Take extra-care of kidneys when living with HIV


The people living with HIV (PLHIV), particularly those who are on the antiretroviral therapy (ART) consisting of tenofovir drug, should take extra-care of their kidneys. This was another key learning for me personally at the recently concluded Chennai ART Symposium (CART 2011). CART 2011 was organized in Chennai, India (8-9 January 2011) by Y.R. Gaitonde Centre for AIDS Research and Education (YRG CARE), in collaboration with Centre for AIDS Research (CFAR), Brown University, National Institute of Health (NIH), University of California (San Diego), Karolinska Institute, and HIV Medicine Association of India (HIVMAI).


One of the game-changers in HIV responses globally has been the roll out of ART. However the level to which care providers and communities understand a range of associated co-morbidities and co-infections needs more push than ever before.

Renal (kidney-related) toxicities and HIV was another key concern raised at CART 2011 by Dr Karen T Tashima, Associate Professor of Medicine, Alpert Medical School of Brown University.

Speaking on the key risk factors that can exacerbate renal toxicities associated with HIV, Dr Tashima listed diabetes, high blood pressure (BP), kidney stones, inflammation, allergic reactions to medications (example antibiotics), overuse of painkillers (like NSAIDS), drug abuse, use of creatinine or testosterone among others – are the prime reasons that can up the risk of kidney-related health issues among PLHIV.

It might be relevant to step back a little and have another look at the HIV affected communities in terms of prevalent diabetes incidence, tuberculosis (TB) incidence, age-related issues, high BP or allergies. For instance, country like India, is home to highest levels of diabetes in the world – cited as the ‘diabetes capital’ globally – and is also home to highest number of people with TB, a significant number of people living with HIV (PLHIV), and of those living with other conditions listed above as risk factors for renal toxicities. It may not be surprising to see alarming levels of co-infections or co-morbidities among PLHIV – including those dealing with renal issues.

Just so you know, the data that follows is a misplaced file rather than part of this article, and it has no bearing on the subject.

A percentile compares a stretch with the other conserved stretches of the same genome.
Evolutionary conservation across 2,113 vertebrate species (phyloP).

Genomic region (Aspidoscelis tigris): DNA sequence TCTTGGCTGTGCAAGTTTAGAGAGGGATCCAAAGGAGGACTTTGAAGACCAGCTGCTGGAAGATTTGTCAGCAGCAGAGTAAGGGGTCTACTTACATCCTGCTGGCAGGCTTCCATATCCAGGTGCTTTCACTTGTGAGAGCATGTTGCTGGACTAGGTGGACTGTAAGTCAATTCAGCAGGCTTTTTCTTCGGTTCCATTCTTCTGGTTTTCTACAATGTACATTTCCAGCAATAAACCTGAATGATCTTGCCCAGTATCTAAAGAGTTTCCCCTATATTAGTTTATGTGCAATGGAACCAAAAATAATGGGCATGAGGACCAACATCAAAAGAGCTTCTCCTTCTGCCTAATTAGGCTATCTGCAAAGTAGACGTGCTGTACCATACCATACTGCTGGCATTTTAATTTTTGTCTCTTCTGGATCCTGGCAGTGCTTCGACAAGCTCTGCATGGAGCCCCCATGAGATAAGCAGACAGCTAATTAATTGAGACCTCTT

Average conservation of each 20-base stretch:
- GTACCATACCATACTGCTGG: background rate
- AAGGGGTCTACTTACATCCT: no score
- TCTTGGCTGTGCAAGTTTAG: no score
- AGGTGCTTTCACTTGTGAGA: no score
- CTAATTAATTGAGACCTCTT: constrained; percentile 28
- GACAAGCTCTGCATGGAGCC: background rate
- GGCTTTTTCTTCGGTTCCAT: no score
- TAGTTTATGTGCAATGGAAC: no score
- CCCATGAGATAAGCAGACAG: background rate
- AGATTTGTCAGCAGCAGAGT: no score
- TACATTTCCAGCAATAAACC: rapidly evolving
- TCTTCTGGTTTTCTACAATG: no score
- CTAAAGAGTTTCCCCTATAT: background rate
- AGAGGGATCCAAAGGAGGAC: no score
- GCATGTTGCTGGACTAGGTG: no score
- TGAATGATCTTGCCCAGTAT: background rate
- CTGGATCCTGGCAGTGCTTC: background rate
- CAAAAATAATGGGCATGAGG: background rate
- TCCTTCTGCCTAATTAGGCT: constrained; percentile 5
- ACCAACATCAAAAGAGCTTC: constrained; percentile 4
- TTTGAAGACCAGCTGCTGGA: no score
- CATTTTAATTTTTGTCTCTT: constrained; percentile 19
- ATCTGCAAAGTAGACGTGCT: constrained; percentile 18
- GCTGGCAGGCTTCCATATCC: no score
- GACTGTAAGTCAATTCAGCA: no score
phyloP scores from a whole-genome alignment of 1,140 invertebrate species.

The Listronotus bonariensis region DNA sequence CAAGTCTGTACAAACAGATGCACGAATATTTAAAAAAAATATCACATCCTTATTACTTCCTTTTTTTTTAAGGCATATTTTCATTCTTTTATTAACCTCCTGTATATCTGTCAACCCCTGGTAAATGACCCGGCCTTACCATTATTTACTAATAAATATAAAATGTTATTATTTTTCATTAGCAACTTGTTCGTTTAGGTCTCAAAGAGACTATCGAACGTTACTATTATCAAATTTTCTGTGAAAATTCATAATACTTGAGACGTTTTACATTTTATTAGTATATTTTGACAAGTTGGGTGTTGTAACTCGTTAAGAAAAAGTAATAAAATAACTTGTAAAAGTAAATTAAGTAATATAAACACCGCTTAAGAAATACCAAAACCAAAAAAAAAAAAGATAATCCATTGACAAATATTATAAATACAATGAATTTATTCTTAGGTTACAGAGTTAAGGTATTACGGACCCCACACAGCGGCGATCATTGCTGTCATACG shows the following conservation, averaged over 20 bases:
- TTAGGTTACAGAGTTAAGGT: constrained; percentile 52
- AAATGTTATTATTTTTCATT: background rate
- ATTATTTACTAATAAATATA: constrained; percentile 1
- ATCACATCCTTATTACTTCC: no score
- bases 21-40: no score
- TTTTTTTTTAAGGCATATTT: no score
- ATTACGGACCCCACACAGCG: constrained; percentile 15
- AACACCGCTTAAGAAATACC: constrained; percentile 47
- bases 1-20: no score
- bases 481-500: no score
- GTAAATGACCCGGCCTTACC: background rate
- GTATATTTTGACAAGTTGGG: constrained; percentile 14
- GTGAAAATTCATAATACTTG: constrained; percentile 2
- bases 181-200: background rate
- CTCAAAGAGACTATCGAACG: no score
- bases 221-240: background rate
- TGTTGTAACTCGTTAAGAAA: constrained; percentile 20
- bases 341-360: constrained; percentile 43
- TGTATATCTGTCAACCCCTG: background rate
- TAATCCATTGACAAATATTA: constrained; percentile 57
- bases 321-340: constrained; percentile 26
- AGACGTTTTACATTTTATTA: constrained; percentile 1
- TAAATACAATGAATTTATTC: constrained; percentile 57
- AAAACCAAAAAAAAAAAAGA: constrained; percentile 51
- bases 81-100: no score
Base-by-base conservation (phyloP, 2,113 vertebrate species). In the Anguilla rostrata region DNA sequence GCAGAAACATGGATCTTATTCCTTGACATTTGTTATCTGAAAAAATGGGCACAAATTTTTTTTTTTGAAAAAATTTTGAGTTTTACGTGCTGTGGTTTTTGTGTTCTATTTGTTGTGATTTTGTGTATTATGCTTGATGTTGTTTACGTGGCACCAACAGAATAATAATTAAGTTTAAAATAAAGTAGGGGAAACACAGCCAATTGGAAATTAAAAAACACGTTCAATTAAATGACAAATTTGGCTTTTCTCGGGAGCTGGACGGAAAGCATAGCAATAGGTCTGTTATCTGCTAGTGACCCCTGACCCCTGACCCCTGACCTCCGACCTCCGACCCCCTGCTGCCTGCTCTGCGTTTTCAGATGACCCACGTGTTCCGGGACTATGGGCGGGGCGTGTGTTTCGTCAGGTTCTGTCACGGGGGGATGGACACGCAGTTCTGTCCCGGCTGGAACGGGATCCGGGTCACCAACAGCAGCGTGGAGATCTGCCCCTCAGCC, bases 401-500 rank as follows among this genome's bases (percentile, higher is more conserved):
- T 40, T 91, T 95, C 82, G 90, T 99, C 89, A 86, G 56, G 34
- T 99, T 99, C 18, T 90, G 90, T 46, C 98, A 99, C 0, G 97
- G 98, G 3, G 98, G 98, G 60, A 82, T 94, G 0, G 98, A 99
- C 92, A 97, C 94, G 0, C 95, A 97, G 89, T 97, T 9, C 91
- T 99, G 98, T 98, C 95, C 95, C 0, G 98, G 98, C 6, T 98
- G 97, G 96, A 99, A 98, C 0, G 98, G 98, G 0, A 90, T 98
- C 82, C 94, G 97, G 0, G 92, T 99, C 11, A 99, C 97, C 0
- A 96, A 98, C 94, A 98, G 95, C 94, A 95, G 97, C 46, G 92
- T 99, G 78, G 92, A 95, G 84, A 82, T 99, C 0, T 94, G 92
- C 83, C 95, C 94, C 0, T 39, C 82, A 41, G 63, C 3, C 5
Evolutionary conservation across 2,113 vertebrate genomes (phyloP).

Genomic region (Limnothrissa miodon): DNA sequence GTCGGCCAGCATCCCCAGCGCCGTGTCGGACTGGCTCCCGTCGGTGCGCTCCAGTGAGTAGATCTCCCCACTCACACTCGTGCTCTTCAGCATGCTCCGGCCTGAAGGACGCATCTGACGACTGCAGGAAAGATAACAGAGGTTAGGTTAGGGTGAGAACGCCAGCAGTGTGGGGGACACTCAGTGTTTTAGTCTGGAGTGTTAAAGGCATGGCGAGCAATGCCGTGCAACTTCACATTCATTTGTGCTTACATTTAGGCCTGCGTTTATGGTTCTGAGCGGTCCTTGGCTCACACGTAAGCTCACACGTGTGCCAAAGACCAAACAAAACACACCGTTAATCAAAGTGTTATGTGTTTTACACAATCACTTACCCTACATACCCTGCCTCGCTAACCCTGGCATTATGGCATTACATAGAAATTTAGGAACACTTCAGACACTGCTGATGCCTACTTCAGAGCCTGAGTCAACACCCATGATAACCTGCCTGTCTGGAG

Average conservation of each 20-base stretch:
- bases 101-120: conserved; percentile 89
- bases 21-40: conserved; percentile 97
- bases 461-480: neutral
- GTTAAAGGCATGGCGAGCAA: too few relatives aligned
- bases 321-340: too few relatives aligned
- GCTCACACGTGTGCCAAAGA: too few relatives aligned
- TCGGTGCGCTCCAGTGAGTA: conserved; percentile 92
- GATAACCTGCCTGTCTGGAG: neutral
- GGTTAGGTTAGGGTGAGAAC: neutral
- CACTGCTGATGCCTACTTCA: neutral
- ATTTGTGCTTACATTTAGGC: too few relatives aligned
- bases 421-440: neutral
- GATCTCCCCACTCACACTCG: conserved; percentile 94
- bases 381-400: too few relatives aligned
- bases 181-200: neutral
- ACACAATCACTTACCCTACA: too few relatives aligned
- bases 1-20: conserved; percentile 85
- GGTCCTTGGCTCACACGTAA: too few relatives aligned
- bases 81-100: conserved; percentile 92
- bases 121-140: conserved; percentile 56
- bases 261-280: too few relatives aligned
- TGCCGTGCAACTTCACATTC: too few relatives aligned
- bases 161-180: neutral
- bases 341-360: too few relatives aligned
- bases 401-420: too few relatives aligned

What can national AIDS programmes do to prevent renal toxicities among PLHIV particularly those who are on ART with tenofovir as one of the drugs? Dr Tashima suggests that renal functions (kidney functions) should be evaluated in all people living with HIV (PLHIV) at the baseline (when they enrol into the programme) and then regularly reassessed one to two times per year in PLHIV on ART regimen consisting of tenofovir (this is as per the US Department of Health and Human Services (DHHS) guidelines), said Dr Tashima.

I don’t buy the argument that weak health systems cannot deliver this integrated and holistic treatment and care for all PLHIV. Look at the cost of and the high level to which existing health systems are over-burdened if not crumbling with preventable or avoidable conditions or co-morbidities. Taking good care of kidneys and other co-infections and co-morbidities will probably yield much higher outcomes in terms of public health, and health financing.

Dr Tashima adds another merit to evaluating renal functions regularly among PLHIV particularly those on ART with tenofovir as one of the drugs. Dr Tashima said that renal or kidney dysfunction can be improved among PLHIV by starting HAART (highly active ART), as per the results of studies like SMART and DART.

Hope India’s National AIDS Control Organization (NACO) and other public and private health agencies are listening – and synergise so as to deliver holistic and comprehensive healthcare to all – including PLHIV.

Bobby Ramakant - CNS 


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